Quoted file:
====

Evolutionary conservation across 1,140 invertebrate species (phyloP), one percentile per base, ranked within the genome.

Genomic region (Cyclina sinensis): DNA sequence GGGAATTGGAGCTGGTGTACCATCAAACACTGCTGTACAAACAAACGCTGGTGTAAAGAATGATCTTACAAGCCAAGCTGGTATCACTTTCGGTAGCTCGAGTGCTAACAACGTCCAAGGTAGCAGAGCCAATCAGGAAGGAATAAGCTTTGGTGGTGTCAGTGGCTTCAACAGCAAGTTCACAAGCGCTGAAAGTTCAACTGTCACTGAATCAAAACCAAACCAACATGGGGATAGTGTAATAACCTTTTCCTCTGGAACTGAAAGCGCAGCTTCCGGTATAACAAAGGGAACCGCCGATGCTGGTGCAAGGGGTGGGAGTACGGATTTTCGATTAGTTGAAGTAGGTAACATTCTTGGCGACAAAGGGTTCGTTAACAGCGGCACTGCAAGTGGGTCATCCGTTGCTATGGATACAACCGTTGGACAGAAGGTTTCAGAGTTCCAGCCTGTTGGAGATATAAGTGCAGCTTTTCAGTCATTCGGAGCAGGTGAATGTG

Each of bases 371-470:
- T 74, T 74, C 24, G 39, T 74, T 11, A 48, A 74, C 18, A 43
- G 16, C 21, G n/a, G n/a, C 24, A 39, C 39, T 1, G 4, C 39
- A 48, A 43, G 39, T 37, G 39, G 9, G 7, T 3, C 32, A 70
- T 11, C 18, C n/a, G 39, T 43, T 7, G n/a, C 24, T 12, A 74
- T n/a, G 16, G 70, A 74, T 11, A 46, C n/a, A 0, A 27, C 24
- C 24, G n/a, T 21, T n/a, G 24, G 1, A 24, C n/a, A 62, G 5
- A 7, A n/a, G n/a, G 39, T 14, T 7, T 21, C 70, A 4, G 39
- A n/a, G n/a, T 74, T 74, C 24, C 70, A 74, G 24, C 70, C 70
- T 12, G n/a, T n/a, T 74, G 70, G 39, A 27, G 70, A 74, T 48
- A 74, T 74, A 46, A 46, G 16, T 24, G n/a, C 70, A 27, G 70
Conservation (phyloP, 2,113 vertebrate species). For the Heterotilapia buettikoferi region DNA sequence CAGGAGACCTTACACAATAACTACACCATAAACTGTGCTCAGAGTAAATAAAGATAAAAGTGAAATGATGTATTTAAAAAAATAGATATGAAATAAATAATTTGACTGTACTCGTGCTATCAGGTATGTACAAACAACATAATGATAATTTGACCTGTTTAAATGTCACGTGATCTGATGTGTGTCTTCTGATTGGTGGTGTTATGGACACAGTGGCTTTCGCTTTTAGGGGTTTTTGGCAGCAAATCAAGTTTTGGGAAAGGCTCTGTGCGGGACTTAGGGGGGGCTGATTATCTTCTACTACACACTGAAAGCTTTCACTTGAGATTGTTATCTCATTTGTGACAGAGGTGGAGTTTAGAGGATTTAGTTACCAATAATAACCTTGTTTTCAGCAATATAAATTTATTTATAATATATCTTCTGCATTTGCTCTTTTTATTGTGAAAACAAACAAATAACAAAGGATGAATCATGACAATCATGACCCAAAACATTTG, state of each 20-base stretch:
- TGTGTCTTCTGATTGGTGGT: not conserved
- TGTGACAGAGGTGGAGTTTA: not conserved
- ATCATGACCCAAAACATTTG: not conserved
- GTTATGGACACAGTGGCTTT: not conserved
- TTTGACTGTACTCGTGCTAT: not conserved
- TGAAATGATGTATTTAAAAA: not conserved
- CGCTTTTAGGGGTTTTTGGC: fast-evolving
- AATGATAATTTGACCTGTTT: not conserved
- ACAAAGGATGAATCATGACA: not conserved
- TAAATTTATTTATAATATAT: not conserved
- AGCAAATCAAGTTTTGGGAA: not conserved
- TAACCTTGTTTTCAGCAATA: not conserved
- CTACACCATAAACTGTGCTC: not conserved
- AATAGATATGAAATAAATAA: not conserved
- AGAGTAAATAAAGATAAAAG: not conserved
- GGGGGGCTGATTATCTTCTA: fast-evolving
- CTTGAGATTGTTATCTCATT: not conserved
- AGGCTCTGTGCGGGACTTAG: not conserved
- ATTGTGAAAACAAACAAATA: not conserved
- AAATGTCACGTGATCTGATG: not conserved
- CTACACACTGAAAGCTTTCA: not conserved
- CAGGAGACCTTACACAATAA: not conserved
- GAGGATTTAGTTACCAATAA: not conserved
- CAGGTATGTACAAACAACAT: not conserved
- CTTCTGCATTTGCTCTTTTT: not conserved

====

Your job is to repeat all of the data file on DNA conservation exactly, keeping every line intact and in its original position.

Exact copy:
Evolutionary conservation across 1,140 invertebrate species (phyloP), one percentile per base, ranked within the genome.

Genomic region (Cyclina sinensis): DNA sequence GGGAATTGGAGCTGGTGTACCATCAAACACTGCTGTACAAACAAACGCTGGTGTAAAGAATGATCTTACAAGCCAAGCTGGTATCACTTTCGGTAGCTCGAGTGCTAACAACGTCCAAGGTAGCAGAGCCAATCAGGAAGGAATAAGCTTTGGTGGTGTCAGTGGCTTCAACAGCAAGTTCACAAGCGCTGAAAGTTCAACTGTCACTGAATCAAAACCAAACCAACATGGGGATAGTGTAATAACCTTTTCCTCTGGAACTGAAAGCGCAGCTTCCGGTATAACAAAGGGAACCGCCGATGCTGGTGCAAGGGGTGGGAGTACGGATTTTCGATTAGTTGAAGTAGGTAACATTCTTGGCGACAAAGGGTTCGTTAACAGCGGCACTGCAAGTGGGTCATCCGTTGCTATGGATACAACCGTTGGACAGAAGGTTTCAGAGTTCCAGCCTGTTGGAGATATAAGTGCAGCTTTTCAGTCATTCGGAGCAGGTGAATGTG

Each of bases 371-470:
- T 74, T 74, C 24, G 39, T 74, T 11, A 48, A 74, C 18, A 43
- G 16, C 21, G n/a, G n/a, C 24, A 39, C 39, T 1, G 4, C 39
- A 48, A 43, G 39, T 37, G 39, G 9, G 7, T 3, C 32, A 70
- T 11, C 18, C n/a, G 39, T 43, T 7, G n/a, C 24, T 12, A 74
- T n/a, G 16, G 70, A 74, T 11, A 46, C n/a, A 0, A 27, C 24
- C 24, G n/a, T 21, T n/a, G 24, G 1, A 24, C n/a, A 62, G 5
- A 7, A n/a, G n/a, G 39, T 14, T 7, T 21, C 70, A 4, G 39
- A n/a, G n/a, T 74, T 74, C 24, C 70, A 74, G 24, C 70, C 70
- T 12, G n/a, T n/a, T 74, G 70, G 39, A 27, G 70, A 74, T 48
- A 74, T 74, A 46, A 46, G 16, T 24, G n/a, C 70, A 27, G 70
Conservation (phyloP, 2,113 vertebrate species). For the Heterotilapia buettikoferi region DNA sequence CAGGAGACCTTACACAATAACTACACCATAAACTGTGCTCAGAGTAAATAAAGATAAAAGTGAAATGATGTATTTAAAAAAATAGATATGAAATAAATAATTTGACTGTACTCGTGCTATCAGGTATGTACAAACAACATAATGATAATTTGACCTGTTTAAATGTCACGTGATCTGATGTGTGTCTTCTGATTGGTGGTGTTATGGACACAGTGGCTTTCGCTTTTAGGGGTTTTTGGCAGCAAATCAAGTTTTGGGAAAGGCTCTGTGCGGGACTTAGGGGGGGCTGATTATCTTCTACTACACACTGAAAGCTTTCACTTGAGATTGTTATCTCATTTGTGACAGAGGTGGAGTTTAGAGGATTTAGTTACCAATAATAACCTTGTTTTCAGCAATATAAATTTATTTATAATATATCTTCTGCATTTGCTCTTTTTATTGTGAAAACAAACAAATAACAAAGGATGAATCATGACAATCATGACCCAAAACATTTG, state of each 20-base stretch:
- TGTGTCTTCTGATTGGTGGT: not conserved
- TGTGACAGAGGTGGAGTTTA: not conserved
- ATCATGACCCAAAACATTTG: not conserved
- GTTATGGACACAGTGGCTTT: not conserved
- TTTGACTGTACTCGTGCTAT: not conserved
- TGAAATGATGTATTTAAAAA: not conserved
- CGCTTTTAGGGGTTTTTGGC: fast-evolving
- AATGATAATTTGACCTGTTT: not conserved
- ACAAAGGATGAATCATGACA: not conserved
- TAAATTTATTTATAATATAT: not conserved
- AGCAAATCAAGTTTTGGGAA: not conserved
- TAACCTTGTTTTCAGCAATA: not conserved
- CTACACCATAAACTGTGCTC: not conserved
- AATAGATATGAAATAAATAA: not conserved
- AGAGTAAATAAAGATAAAAG: not conserved
- GGGGGGCTGATTATCTTCTA: fast-evolving
- CTTGAGATTGTTATCTCATT: not conserved
- AGGCTCTGTGCGGGACTTAG: not conserved
- ATTGTGAAAACAAACAAATA: not conserved
- AAATGTCACGTGATCTGATG: not conserved
- CTACACACTGAAAGCTTTCA: not conserved
- CAGGAGACCTTACACAATAA: not conserved
- GAGGATTTAGTTACCAATAA: not conserved
- CAGGTATGTACAAACAACAT: not conserved
- CTTCTGCATTTGCTCTTTTT: not conserved